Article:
Black and white and a little on the wobbly side, penguins are cute, cuddly and considered to be relatively harmless. However, when we’re talking about a Google Penguin, we’re talking about a real angry bird. After the huge Penguin update (some call it an overhaul), there are more than a few web experts spreading the word that SEO is quickly dying on the vine.
Google has never shied away from making huge updates to their entire format. Since Google owns the lion’s share of Internet searching, almost every online businessperson in the world (outside of China) relies heavily on Google for their search results, traffic, clickthroughs, sales, etc. But the problem Google has always had is that they focus on the larger, able-to-pay-millions advertisers, while the little guys get thrown under the bus. Enter Penguin.
In short, Google’s Penguin update was supposedly an attempt to clean up how search engine optimization is performed and how sites are subsequently ranked. Starting to hit sites directly via search results in April of this year, Penguin has crippled many. But is it really all bad? Well, that depends on how you perform SEO.
Take a negative SEO campaign for example, wherein you seek to implement tactics to drive your competitors down while increasing your ranking simultaneously. Penguin affected this practice directly. If your competitors are instituting poor quality SEO, you can increase the effectiveness of your campaigning, primarily because Google now provides a stiff penalty for three key factors:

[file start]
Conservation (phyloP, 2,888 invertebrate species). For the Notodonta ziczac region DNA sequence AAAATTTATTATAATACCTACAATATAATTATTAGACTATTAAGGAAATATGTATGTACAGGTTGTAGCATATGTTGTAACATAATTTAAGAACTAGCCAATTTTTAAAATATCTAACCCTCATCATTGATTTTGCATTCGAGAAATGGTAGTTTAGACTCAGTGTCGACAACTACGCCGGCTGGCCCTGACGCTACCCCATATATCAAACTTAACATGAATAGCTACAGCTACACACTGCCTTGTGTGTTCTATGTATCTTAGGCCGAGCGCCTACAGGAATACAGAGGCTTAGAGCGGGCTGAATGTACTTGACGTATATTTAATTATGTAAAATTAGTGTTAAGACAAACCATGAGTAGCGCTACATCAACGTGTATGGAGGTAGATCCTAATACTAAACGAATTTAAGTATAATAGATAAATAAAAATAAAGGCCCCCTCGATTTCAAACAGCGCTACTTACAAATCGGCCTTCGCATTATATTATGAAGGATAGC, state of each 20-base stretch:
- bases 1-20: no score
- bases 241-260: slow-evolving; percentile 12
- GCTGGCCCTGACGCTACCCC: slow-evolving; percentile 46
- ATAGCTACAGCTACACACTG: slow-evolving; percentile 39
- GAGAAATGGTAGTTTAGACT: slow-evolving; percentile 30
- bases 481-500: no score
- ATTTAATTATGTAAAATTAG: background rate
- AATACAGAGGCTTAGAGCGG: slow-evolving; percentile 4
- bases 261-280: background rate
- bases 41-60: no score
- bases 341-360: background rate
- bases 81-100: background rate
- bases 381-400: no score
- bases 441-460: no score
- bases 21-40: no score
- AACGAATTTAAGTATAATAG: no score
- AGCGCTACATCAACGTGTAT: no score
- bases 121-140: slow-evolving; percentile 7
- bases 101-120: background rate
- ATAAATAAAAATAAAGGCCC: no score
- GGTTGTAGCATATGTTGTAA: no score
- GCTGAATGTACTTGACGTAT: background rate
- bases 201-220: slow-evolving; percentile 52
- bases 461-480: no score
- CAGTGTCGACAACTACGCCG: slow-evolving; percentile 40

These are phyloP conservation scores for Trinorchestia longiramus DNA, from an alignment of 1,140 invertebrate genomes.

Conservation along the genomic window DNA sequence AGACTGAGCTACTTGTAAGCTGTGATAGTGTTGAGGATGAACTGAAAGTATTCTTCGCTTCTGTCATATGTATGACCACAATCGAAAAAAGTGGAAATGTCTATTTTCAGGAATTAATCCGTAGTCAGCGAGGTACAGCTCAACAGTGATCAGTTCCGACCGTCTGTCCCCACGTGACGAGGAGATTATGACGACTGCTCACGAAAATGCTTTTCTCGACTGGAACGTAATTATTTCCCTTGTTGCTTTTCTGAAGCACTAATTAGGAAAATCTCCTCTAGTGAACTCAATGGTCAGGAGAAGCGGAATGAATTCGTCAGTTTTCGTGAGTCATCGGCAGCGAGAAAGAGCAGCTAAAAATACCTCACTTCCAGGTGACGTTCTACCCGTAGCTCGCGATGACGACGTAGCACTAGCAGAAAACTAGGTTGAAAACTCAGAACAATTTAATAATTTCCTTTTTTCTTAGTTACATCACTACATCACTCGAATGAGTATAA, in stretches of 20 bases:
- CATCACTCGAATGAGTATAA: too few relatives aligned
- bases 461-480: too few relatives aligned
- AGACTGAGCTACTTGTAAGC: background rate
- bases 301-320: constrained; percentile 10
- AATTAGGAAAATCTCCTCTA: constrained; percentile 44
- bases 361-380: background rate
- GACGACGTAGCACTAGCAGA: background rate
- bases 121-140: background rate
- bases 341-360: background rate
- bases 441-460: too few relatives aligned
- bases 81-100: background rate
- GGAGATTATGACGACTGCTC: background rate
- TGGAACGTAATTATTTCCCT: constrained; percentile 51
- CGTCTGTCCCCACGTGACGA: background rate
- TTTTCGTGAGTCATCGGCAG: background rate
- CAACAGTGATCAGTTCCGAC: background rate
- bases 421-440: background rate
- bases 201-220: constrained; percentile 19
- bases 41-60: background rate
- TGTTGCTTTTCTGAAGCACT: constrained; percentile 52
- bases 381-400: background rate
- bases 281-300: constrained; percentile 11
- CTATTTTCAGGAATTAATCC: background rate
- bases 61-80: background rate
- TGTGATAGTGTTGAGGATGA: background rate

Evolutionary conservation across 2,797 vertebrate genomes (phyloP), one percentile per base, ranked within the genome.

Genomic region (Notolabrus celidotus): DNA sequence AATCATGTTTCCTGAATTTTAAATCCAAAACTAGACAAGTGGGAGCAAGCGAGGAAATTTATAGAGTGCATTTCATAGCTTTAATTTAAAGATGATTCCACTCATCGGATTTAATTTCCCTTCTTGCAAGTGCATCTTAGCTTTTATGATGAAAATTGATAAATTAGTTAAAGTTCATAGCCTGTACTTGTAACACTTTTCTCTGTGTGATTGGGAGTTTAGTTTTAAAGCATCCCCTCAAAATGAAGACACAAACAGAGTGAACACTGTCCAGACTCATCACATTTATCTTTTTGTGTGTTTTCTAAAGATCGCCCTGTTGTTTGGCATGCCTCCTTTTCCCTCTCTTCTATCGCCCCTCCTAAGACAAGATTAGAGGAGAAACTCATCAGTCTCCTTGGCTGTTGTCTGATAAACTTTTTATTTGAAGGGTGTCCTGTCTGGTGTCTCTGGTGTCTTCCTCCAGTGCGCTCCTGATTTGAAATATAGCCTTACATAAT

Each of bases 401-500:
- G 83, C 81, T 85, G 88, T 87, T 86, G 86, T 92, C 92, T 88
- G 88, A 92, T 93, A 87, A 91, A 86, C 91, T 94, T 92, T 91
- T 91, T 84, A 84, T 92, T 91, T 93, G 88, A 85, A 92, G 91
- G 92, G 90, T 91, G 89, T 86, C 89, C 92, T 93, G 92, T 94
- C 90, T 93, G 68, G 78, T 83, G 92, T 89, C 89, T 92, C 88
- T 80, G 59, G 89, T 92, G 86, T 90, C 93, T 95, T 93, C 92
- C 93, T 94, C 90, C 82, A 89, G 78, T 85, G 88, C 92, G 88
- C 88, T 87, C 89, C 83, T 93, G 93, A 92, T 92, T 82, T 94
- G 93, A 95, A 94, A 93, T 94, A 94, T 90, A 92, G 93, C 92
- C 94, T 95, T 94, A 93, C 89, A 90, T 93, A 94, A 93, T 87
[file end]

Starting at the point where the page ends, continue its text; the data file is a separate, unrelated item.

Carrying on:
- Ratio of non-moderated, poor links on junk blogs
- Ratio of on-site activity versus a site’s inbound links
- Ratio of anchor text that matches exactly in low-quality articles
This signals to the SEO world that Google, with Penguin, has put its proverbial foot down on the messiness of online advertising practices. They’re seeking to clean the game up, and this also means increased penalties for black-hat SEO practitioners.
While it’s good to get rid of the messy guys out there who stuff junk links into any and everything they find, this means that Penguin has its eye directly on you! If you’re not overly careful—and willing to over-optimize your site—you do run the risk of taking a penalty hit and losing rank.
The new need for incredibly strong brand links means you may have to work extra hard to ensure your links are relevant, high-quality and that they match niche, site activity, and that they’re not just simply strewn about the Internet.
Unlike the previous Panda update, which focused primarily on content, Penguin puts its focus more on links. This is yet another change Google is making in its linking practices, forcing older methods like link-farming and exchanging out. Hence the cries that SEO is dying.
The Bottom Line
If you create high-quality content already, you should have little to worry about. It’s estimated that Penguin only affected 3% of sites thus far. That’s not to say Penguin’s done; not by a long shot. But if you’re willing to adapt and to create better links, you shouldn’t have any issues.